They may fuss and fight when it comes to some of these activities, but there are plenty of resources and professionals who can help! Never let the inconvenience prevent you from getting this important task accomplished.
5) Grooming Your Cat Keeps Them Comfortable
In the wild, a cat wouldn’t need a nail trimmer because the world is their nail trimmer. Taking down live prey, digging into the nearest tree, and other wildcat activities, ensure optimally sharp claws, not too dull, not too sharp.
DIY Cat Nail Trimming
Your ferocious feline is quite pampered in comparison with their fierce ancestors! Chances are, you have an indoor cat whose outdoor time is limited to manicured grass or the odd trip to the forest or beach. When their nails grow long, it can cause them a lot of discomfort.
Our article ‘How to Trim Your Cat’s Nails’ teaches you how to to care for your cat’s nails. Learn useful tips and techniques to make the process stress-free.
6) Bonding With Your Cat Through Grooming
All cats thrive on love, care, and affection. Regular nail trimmings keep your cat comfortable. Even if they dislike the process, they know it’s good for them. They know that when you groom them, you are caring for them.
Grooming Makes Your Cat Feel Good
Like massage, brushing your cat’s coat releases endorphins, the body's feel-good hormones. And the same is true when you cuddle them and play with them. These endorphin-releasing activities will make your cat feel bonded to you.
Build Trust and Patience
Also, brushing your cat’s teeth and trimming their nails are intimate activities that require a lot of trust and patience from both you and your cat. It takes a balance of trust, confidence, and compliance to make a grooming routine run smoothly.
And this is the measure of true cat/parent bonding. We believe it is well worth the time and effort.
7) Feel Good About Yourself!
This brings us to an often overlooked benefit of cat grooming: feeling great about it! Let’s face it: even when it is fun and effortless, grooming your cat is a chore.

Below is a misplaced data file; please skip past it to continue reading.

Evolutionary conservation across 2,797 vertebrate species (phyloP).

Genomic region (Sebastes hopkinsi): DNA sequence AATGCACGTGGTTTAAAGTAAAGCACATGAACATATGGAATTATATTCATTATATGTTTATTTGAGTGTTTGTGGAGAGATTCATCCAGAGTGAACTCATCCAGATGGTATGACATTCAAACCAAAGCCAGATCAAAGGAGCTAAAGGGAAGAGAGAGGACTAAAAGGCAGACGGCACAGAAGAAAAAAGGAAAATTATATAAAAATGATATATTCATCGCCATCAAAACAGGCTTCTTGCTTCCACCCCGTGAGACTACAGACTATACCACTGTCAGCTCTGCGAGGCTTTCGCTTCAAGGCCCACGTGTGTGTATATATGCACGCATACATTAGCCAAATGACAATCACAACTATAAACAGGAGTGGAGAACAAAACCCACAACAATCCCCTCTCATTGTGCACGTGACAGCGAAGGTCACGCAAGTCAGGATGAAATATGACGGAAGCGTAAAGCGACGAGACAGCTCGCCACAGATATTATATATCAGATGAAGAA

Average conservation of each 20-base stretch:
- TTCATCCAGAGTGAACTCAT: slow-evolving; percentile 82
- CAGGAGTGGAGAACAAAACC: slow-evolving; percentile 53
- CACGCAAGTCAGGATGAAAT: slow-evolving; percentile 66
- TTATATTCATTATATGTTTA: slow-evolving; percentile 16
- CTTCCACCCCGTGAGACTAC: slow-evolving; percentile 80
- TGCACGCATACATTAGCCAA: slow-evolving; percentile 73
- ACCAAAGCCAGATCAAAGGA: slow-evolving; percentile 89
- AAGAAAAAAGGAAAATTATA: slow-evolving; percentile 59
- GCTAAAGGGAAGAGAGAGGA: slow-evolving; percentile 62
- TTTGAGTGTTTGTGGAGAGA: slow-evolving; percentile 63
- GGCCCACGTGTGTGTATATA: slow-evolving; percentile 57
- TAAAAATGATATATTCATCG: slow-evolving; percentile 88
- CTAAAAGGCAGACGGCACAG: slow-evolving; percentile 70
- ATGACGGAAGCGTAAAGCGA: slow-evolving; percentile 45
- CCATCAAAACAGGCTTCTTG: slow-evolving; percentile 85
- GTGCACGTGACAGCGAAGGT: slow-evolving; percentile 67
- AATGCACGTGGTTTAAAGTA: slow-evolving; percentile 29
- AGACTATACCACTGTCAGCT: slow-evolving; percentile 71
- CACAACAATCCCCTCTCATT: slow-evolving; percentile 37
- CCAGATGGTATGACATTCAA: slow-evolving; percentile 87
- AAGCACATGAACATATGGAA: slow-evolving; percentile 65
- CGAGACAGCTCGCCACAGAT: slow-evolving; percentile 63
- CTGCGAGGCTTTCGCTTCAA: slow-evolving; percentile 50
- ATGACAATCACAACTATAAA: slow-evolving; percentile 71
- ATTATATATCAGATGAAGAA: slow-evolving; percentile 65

Trimming those nails yourself is not always easy. Some cats can be very sensitive or difficult when it comes to bath-time or simply getting their coat brushed. Certainly, professionals are always a phone call away and there’s no shame in getting help when you need it.
Good (Cat) Parents Do Good Work
But there’s a special feeling of accomplishment when you learn how to take care of most of your cat’s needs yourself. Afterall, human children are groomed until they’re able to do it themselves! And it is a measure of great parenting when children successfully learn self-care through a parent’s close guidance and love.
Ditto for cat parents, except you have committed to pampering and grooming your fur babies for life! So pat yourself on the back every time you do it, you deserve it.
8) Save Money!
We’ve highlighted the costs of cat ownership in 'How Much Does It Cost to Keep a Cat?'. Cat ownership is not about saving money and you should never cut essential corners when it comes to your cat’s health. But that doesn’t mean you can’t reap the financial rewards of regularly grooming your cat.
Regular Cat Grooming Reduces Emergency Spending
Since grooming allows you to spot health issues before they become big problems, you are not just saving your cat’s health, but also the possible cost of an emergency procedure or long-term medication.
DIY vs. Professional Grooming
The regular monthly and annual cost of cat ownership can range from CA$600 up to $1800 (US$480-$1440). Professional grooming can become a large part of these costs, adding up in the higher range.
Professional Nail Clipper Sets won’t run you more than $12, but a one-time professional nail trimming is $25 minimum. You do the math! The savings will add up over time when you have a grooming kit and know how to use it.
And all of these savings you accumulate from doing your cat grooming can go straight into your cat’s emergency fund. Win-win!
ASPCA (2021) “Cat Grooming Tips,” ASPCA, [online] Available from: https://www.aspca.org/pet-care/cat-care/cat-grooming-tips (Accessed 13 July 2021).
Scherk, DVM, DABVP (Feline), M. (2018) “Hairballs: The Cat Community,” Cat Friendly Homes, [online] Available from: https://catfriendly.com/cat-care-at-home/routine-caregrooming/hairballs/ (Accessed 13 July 2021).